Notwithstanding its rich cultural heritage in areas such as the arts and athletics, North Minneapolis has one of the lowest median incomes, and some of the lowest property values in the city due to historic Redlining and racially restrictive deeds. The resulting segregation of the predominantly Black population beginning in the early 20th century was intensified in the 1960s-70s by construction of roads around the neighborhood that isolate it from downtown and other adjacent areas, and the I-94 freeway that separates the residential area from the river. At least two forms of wealth-building can combat these effects: homeownership and business entrepreneurship.
The American Dream of homeownership is challenging to low-income people because they typically require developing savings, difficult when your income barely covers life’s necessities. Upfront costs can be provided by non-profit agencies in a variety of ways, including reducing land costs by building with land trusts, subsidizing construction costs, and assisting with collectivizing to share land, construction and maintenance costs among a larger number of people.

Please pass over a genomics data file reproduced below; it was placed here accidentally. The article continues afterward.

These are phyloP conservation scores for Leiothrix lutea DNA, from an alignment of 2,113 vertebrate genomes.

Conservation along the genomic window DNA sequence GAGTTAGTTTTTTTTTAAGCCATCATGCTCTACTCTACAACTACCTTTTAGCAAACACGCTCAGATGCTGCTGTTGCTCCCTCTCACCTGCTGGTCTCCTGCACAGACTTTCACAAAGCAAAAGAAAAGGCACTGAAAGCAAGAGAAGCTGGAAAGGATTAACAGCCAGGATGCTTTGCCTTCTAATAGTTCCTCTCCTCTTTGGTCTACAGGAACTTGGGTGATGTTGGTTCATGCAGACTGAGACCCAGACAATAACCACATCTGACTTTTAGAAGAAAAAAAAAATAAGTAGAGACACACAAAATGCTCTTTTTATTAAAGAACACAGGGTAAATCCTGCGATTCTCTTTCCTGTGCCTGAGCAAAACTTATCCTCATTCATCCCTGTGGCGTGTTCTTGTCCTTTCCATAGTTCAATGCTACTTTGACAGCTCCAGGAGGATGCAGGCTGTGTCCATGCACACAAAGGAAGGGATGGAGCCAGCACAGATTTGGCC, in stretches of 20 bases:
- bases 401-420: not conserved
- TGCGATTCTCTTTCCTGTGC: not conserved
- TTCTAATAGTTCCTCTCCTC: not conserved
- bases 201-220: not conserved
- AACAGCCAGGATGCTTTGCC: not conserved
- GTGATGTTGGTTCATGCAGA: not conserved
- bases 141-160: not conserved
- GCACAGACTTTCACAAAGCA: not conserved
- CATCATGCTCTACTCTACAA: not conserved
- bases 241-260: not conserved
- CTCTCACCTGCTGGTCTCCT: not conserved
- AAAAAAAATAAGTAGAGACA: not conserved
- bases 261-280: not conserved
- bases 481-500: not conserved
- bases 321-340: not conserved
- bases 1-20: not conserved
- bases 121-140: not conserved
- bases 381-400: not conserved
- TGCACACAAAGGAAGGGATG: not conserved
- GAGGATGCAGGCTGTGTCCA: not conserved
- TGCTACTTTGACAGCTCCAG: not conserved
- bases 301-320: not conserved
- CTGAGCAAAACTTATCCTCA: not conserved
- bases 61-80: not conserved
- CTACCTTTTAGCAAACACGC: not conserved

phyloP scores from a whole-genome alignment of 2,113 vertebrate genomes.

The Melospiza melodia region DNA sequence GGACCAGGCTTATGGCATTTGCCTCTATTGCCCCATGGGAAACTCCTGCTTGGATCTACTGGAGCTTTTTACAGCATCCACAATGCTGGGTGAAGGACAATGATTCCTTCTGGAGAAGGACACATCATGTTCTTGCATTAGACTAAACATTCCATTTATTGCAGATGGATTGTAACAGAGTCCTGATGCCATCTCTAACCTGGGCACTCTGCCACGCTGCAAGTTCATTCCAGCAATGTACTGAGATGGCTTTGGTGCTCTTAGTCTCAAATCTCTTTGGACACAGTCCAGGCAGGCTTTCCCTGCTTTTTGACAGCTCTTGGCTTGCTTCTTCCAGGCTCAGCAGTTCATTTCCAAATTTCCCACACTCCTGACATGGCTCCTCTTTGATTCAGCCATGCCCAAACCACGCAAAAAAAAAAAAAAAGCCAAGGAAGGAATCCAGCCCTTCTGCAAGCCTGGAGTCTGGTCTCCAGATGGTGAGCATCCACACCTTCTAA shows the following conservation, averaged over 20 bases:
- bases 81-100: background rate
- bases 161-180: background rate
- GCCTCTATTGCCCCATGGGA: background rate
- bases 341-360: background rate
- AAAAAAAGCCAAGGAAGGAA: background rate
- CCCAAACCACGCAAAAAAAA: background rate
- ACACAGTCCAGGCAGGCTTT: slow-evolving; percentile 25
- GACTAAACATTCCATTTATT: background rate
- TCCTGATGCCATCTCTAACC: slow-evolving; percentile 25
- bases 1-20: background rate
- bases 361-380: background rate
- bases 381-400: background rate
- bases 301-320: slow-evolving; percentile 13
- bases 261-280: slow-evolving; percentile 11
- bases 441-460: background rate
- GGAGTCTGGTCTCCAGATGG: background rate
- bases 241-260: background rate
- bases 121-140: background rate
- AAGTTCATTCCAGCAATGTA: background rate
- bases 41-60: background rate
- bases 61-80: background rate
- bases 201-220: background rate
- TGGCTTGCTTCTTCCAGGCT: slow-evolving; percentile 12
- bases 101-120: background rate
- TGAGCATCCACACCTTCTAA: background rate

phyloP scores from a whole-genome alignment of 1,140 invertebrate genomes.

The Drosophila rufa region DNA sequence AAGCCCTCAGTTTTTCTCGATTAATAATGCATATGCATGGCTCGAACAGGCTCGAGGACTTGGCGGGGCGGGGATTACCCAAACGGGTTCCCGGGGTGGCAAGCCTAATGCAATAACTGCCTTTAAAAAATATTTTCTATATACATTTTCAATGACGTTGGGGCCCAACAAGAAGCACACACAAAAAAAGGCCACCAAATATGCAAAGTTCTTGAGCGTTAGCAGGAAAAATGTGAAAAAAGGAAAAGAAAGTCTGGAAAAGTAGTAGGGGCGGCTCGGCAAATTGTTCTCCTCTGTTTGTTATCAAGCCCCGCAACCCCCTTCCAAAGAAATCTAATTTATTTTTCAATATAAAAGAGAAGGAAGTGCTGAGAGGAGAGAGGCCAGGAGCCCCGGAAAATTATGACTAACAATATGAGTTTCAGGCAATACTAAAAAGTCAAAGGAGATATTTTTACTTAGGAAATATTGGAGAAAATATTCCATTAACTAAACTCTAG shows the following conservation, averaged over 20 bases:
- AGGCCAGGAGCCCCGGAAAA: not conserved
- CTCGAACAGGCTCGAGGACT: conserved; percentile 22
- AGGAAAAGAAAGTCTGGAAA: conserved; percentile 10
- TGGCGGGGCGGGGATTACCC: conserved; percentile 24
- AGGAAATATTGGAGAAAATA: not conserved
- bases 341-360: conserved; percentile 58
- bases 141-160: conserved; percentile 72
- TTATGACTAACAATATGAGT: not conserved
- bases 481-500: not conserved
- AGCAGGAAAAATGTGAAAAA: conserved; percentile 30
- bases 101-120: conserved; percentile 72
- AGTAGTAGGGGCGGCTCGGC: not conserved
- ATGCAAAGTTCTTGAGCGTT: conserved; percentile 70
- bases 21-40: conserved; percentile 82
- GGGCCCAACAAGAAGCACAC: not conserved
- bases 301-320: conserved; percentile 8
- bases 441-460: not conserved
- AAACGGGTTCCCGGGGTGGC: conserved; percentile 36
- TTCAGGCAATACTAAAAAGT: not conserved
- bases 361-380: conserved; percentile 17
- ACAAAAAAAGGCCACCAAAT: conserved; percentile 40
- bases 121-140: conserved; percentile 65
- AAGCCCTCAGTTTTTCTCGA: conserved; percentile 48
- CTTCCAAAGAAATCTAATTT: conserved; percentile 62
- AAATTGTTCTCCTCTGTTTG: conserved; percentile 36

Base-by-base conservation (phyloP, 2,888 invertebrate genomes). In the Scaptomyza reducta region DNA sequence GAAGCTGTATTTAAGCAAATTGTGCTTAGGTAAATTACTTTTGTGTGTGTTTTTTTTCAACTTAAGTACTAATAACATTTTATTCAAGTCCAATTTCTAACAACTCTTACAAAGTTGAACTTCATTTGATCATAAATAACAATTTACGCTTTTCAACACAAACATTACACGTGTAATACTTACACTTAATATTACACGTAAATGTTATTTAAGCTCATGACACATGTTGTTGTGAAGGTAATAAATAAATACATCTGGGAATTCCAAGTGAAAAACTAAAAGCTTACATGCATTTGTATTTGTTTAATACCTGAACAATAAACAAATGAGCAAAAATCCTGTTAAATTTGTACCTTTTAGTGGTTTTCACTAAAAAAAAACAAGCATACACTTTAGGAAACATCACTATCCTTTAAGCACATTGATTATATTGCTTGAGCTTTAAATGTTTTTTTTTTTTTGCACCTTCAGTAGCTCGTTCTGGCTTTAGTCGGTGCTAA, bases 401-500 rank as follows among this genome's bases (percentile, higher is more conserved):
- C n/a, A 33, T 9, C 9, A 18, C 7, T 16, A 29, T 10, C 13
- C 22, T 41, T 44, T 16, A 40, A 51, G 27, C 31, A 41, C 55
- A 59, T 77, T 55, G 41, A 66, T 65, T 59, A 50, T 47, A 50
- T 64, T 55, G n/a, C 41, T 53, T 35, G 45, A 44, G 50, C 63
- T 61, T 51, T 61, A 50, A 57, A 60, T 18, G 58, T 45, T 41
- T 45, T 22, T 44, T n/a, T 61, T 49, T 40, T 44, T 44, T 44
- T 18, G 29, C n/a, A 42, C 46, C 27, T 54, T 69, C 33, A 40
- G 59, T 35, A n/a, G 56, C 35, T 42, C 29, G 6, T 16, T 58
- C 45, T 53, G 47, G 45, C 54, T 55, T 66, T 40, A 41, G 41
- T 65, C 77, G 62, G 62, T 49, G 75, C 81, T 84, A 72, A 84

In North Minneapolis, businesses are collaborating to create a commerce-friendly climate, so that potential entrepreneurs can get job training, find affordable rental space and raise the necessary capital to start an enterprise. Organizations like NEON and West Broadway Business and Area Coalition are developing incubator spaces for up-and-coming companies to plant roots in the neighborhood.